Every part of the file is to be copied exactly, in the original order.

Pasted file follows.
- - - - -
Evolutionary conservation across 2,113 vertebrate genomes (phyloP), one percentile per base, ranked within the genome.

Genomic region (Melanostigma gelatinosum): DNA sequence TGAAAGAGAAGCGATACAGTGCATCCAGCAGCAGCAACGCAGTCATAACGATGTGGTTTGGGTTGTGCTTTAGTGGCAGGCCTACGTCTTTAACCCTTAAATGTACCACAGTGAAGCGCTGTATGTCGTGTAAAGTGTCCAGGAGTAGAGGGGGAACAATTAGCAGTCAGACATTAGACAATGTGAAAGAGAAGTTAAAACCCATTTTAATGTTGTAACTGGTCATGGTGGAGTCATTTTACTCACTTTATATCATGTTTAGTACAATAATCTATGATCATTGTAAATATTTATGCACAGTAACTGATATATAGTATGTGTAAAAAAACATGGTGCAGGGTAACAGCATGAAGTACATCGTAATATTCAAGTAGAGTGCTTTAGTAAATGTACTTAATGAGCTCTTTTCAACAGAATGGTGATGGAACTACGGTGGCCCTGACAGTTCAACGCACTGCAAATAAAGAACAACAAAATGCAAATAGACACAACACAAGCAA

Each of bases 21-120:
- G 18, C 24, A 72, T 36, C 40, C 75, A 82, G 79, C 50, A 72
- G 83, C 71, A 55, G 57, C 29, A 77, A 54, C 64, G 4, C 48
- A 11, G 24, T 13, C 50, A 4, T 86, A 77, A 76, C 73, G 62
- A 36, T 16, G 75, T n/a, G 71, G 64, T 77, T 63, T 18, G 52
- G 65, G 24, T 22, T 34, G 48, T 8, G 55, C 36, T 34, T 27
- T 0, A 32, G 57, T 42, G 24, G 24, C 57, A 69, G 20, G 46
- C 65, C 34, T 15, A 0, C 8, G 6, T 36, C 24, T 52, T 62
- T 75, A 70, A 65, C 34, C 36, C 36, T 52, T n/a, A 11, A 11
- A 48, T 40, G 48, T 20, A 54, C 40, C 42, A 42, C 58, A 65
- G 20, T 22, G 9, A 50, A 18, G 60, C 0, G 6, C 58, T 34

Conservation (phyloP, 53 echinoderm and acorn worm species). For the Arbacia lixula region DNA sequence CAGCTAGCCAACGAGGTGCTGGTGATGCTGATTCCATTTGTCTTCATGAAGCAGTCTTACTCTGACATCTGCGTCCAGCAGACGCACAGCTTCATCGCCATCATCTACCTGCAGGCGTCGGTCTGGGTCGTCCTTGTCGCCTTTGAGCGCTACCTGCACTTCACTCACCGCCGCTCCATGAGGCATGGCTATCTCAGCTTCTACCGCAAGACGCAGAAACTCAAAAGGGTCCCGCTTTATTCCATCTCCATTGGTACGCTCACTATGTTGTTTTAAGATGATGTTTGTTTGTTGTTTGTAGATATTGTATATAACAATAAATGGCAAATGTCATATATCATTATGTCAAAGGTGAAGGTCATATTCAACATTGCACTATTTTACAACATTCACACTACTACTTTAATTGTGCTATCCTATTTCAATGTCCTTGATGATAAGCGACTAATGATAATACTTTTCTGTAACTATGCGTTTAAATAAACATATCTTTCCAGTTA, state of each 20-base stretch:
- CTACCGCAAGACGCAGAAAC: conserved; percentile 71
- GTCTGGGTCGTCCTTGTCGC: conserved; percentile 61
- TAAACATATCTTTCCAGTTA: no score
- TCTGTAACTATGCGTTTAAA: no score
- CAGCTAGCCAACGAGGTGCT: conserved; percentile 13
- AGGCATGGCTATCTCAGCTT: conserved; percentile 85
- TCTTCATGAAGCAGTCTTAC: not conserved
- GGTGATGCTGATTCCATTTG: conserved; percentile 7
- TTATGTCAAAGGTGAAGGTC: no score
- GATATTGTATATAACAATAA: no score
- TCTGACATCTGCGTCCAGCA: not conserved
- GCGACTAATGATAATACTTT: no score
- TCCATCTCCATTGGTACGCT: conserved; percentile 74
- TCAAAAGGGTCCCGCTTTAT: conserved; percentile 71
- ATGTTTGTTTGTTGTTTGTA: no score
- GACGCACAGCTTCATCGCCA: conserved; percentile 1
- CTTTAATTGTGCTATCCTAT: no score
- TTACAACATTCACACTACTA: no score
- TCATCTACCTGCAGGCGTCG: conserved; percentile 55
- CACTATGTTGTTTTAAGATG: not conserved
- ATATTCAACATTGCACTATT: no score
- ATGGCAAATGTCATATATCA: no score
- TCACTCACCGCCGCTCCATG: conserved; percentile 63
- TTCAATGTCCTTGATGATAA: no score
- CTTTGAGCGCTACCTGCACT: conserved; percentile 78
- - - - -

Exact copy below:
Evolutionary conservation across 2,113 vertebrate genomes (phyloP), one percentile per base, ranked within the genome.

Genomic region (Melanostigma gelatinosum): DNA sequence TGAAAGAGAAGCGATACAGTGCATCCAGCAGCAGCAACGCAGTCATAACGATGTGGTTTGGGTTGTGCTTTAGTGGCAGGCCTACGTCTTTAACCCTTAAATGTACCACAGTGAAGCGCTGTATGTCGTGTAAAGTGTCCAGGAGTAGAGGGGGAACAATTAGCAGTCAGACATTAGACAATGTGAAAGAGAAGTTAAAACCCATTTTAATGTTGTAACTGGTCATGGTGGAGTCATTTTACTCACTTTATATCATGTTTAGTACAATAATCTATGATCATTGTAAATATTTATGCACAGTAACTGATATATAGTATGTGTAAAAAAACATGGTGCAGGGTAACAGCATGAAGTACATCGTAATATTCAAGTAGAGTGCTTTAGTAAATGTACTTAATGAGCTCTTTTCAACAGAATGGTGATGGAACTACGGTGGCCCTGACAGTTCAACGCACTGCAAATAAAGAACAACAAAATGCAAATAGACACAACACAAGCAA

Each of bases 21-120:
- G 18, C 24, A 72, T 36, C 40, C 75, A 82, G 79, C 50, A 72
- G 83, C 71, A 55, G 57, C 29, A 77, A 54, C 64, G 4, C 48
- A 11, G 24, T 13, C 50, A 4, T 86, A 77, A 76, C 73, G 62
- A 36, T 16, G 75, T n/a, G 71, G 64, T 77, T 63, T 18, G 52
- G 65, G 24, T 22, T 34, G 48, T 8, G 55, C 36, T 34, T 27
- T 0, A 32, G 57, T 42, G 24, G 24, C 57, A 69, G 20, G 46
- C 65, C 34, T 15, A 0, C 8, G 6, T 36, C 24, T 52, T 62
- T 75, A 70, A 65, C 34, C 36, C 36, T 52, T n/a, A 11, A 11
- A 48, T 40, G 48, T 20, A 54, C 40, C 42, A 42, C 58, A 65
- G 20, T 22, G 9, A 50, A 18, G 60, C 0, G 6, C 58, T 34

Conservation (phyloP, 53 echinoderm and acorn worm species). For the Arbacia lixula region DNA sequence CAGCTAGCCAACGAGGTGCTGGTGATGCTGATTCCATTTGTCTTCATGAAGCAGTCTTACTCTGACATCTGCGTCCAGCAGACGCACAGCTTCATCGCCATCATCTACCTGCAGGCGTCGGTCTGGGTCGTCCTTGTCGCCTTTGAGCGCTACCTGCACTTCACTCACCGCCGCTCCATGAGGCATGGCTATCTCAGCTTCTACCGCAAGACGCAGAAACTCAAAAGGGTCCCGCTTTATTCCATCTCCATTGGTACGCTCACTATGTTGTTTTAAGATGATGTTTGTTTGTTGTTTGTAGATATTGTATATAACAATAAATGGCAAATGTCATATATCATTATGTCAAAGGTGAAGGTCATATTCAACATTGCACTATTTTACAACATTCACACTACTACTTTAATTGTGCTATCCTATTTCAATGTCCTTGATGATAAGCGACTAATGATAATACTTTTCTGTAACTATGCGTTTAAATAAACATATCTTTCCAGTTA, state of each 20-base stretch:
- CTACCGCAAGACGCAGAAAC: conserved; percentile 71
- GTCTGGGTCGTCCTTGTCGC: conserved; percentile 61
- TAAACATATCTTTCCAGTTA: no score
- TCTGTAACTATGCGTTTAAA: no score
- CAGCTAGCCAACGAGGTGCT: conserved; percentile 13
- AGGCATGGCTATCTCAGCTT: conserved; percentile 85
- TCTTCATGAAGCAGTCTTAC: not conserved
- GGTGATGCTGATTCCATTTG: conserved; percentile 7
- TTATGTCAAAGGTGAAGGTC: no score
- GATATTGTATATAACAATAA: no score
- TCTGACATCTGCGTCCAGCA: not conserved
- GCGACTAATGATAATACTTT: no score
- TCCATCTCCATTGGTACGCT: conserved; percentile 74
- TCAAAAGGGTCCCGCTTTAT: conserved; percentile 71
- ATGTTTGTTTGTTGTTTGTA: no score
- GACGCACAGCTTCATCGCCA: conserved; percentile 1
- CTTTAATTGTGCTATCCTAT: no score
- TTACAACATTCACACTACTA: no score
- TCATCTACCTGCAGGCGTCG: conserved; percentile 55
- CACTATGTTGTTTTAAGATG: not conserved
- ATATTCAACATTGCACTATT: no score
- ATGGCAAATGTCATATATCA: no score
- TCACTCACCGCCGCTCCATG: conserved; percentile 63
- TTCAATGTCCTTGATGATAA: no score
- CTTTGAGCGCTACCTGCACT: conserved; percentile 78